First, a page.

Advanced Computing in the Age of AI | Saturday, December 3, 2022

AMD Lines Up New China Datacenter Partners 

(Virgiliu Obada/Shutterstock)

As the server market stalls, processor makers continue to search for greener pastures. Among the most promising is the booming Chinese datacenter market, where processor maker Advanced Micro Devices announced expanded partnerships this week with a trio of hyperscale providers along with Lenovo, which has vowed to cultivate the Asian server market since acquiring IBM's server business in 2014.

AMD (NASDAQ: AMD) announced deployments of its EPYC server processor during an event in Beijing, including new customer The Chinese e-commerce giant along with Internet search giant Baidu (NASDAQ: BIDU) said they would deploy the AMD server processor during the second half of this year while media and web services provider Tencent (HKG: 0700) rolls out the AMD platforms in its datacenters by year's end.

Meanwhile, AMD said partner Lenovo (HKG: 0992) would introduce EPYC-based ThinkSystem servers early next year.

Lenovo and other AMD server partners that include Chinese HPC vendor Sugon also cited the new processor's balance of high-speed I/O (the AMD processor includes 128 lanes of PCI Express 3), memory bandwidth and cores. New customer (NASDAQ: JD) said it would deploy a 32-core version of the EPYC in its datacenters with eight memory channels as it collaborates with the chipmaker on cloud, big data and artificial intelligence deployments.

Lenovo said it expects to deploy single- and dual-socket servers based on the AMD processor as part of its expansion throughout Asia.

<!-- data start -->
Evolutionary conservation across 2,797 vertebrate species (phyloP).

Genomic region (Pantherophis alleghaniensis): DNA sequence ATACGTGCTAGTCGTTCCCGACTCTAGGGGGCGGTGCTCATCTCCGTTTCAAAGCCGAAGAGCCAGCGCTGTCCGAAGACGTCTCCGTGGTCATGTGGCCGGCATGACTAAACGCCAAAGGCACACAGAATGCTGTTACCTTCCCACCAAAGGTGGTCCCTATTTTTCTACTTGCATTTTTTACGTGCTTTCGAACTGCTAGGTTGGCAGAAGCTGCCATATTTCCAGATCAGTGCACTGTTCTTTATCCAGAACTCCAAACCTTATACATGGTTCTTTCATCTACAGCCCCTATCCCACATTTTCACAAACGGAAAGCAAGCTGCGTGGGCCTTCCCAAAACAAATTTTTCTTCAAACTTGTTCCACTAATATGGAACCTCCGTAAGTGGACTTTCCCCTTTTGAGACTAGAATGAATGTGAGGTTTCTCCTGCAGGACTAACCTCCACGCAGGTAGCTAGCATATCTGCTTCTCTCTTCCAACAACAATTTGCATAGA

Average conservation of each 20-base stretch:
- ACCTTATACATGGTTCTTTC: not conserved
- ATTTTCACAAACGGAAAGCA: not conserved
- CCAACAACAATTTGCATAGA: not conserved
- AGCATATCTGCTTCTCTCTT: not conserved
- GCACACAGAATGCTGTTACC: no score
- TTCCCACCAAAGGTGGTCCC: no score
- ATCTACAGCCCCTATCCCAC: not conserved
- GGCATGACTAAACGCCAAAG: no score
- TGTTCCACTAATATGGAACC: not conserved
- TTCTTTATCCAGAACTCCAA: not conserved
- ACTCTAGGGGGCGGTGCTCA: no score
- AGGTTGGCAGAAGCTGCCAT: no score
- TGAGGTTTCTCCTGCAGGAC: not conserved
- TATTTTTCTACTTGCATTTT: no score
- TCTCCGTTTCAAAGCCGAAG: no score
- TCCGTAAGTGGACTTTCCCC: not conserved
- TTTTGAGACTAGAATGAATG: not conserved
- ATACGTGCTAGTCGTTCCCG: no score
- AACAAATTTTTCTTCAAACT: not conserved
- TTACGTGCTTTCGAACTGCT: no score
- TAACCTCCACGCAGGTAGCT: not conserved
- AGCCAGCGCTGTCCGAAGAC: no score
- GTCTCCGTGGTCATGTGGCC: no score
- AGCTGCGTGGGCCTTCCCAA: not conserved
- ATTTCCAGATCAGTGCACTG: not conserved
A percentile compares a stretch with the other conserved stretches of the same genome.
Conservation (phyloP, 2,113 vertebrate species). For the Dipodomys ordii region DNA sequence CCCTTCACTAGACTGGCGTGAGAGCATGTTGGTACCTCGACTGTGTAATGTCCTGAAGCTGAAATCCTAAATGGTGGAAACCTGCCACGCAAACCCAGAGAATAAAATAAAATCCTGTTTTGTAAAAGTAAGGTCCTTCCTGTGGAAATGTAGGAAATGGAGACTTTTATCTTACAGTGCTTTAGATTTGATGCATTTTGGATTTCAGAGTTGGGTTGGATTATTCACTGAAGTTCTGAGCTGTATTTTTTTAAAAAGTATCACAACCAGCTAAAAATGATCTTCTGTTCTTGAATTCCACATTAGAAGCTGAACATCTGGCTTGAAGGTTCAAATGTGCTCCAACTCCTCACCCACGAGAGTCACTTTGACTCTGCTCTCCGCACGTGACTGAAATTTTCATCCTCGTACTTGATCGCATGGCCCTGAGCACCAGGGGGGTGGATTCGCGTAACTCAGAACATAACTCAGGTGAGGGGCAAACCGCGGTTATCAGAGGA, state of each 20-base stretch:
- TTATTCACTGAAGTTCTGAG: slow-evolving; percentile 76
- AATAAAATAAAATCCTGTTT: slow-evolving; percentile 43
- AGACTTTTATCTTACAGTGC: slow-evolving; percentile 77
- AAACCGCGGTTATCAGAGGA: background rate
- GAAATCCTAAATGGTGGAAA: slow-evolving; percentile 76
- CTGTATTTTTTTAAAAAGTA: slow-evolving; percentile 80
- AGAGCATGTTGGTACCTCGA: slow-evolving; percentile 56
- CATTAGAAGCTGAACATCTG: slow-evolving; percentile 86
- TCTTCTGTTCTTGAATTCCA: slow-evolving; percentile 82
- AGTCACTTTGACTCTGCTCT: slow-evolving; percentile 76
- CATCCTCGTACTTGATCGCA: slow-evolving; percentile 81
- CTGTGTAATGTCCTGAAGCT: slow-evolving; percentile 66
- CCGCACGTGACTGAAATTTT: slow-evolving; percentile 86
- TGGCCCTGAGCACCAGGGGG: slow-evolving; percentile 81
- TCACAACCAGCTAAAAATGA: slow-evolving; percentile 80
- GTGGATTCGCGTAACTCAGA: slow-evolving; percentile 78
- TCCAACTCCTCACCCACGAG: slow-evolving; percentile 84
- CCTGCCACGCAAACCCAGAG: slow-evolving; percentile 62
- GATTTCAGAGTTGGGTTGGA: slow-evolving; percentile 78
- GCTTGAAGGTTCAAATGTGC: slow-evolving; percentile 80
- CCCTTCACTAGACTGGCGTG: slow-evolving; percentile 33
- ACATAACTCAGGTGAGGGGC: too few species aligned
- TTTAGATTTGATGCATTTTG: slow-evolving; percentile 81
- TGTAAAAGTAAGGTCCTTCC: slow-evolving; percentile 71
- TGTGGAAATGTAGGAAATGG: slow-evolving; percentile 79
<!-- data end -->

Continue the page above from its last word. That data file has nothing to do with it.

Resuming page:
Tencent Cloud will roll out AMD-based cloud servers with up to 64 process cores by the end of the year as it expands its cloud services.

The EPYC processor scales from eight to 32 "Zen" processor cores with each core supporting two high-end threads. Each processor comes with eight channels of memory. The two-socket version of the server processor can support up to 32 DDR4 modules on 16 memory channels, which works out to about 4 Tb of total memory capacity.

AMD along with server makers such as Lenovo are targeting the booming Chinese IT market as the server sales plateau elsewhere. The partners also stressed they are targeting emerging enterprise workloads such as e-commerce and big data. In so doing, the chip maker is gaining a foothold in "one of the fastest growing technology markets in the world," noted Forrest Norrod, AMD's general manager for enterprise, embedded and semicustom products.

AMD's server processor design is built around its high-end x86 core "with server features" dubbed "Zen." The new processor microarchitecture includes high-bandwidth and low-latency features that target emerging "mega" datacenters. AMD claimed at a recent chip industry conference that Zen delivers a 52 percent performance increase as measured in instructions per cycle compared to earlier AMD processors.

The new 14-nanometer core is based on an emerging chip processing technology called FinFET. According to reports, a 7-nanometer version of Zen is expected by 2020.

About the author: George Leopold

George Leopold has written about science and technology for more than 30 years, focusing on electronics and aerospace technology. He previously served as executive editor of Electronic Engineering Times. Leopold is the author of "Calculated Risk: The Supersonic Life and Times of Gus Grissom" (Purdue University Press, 2016).

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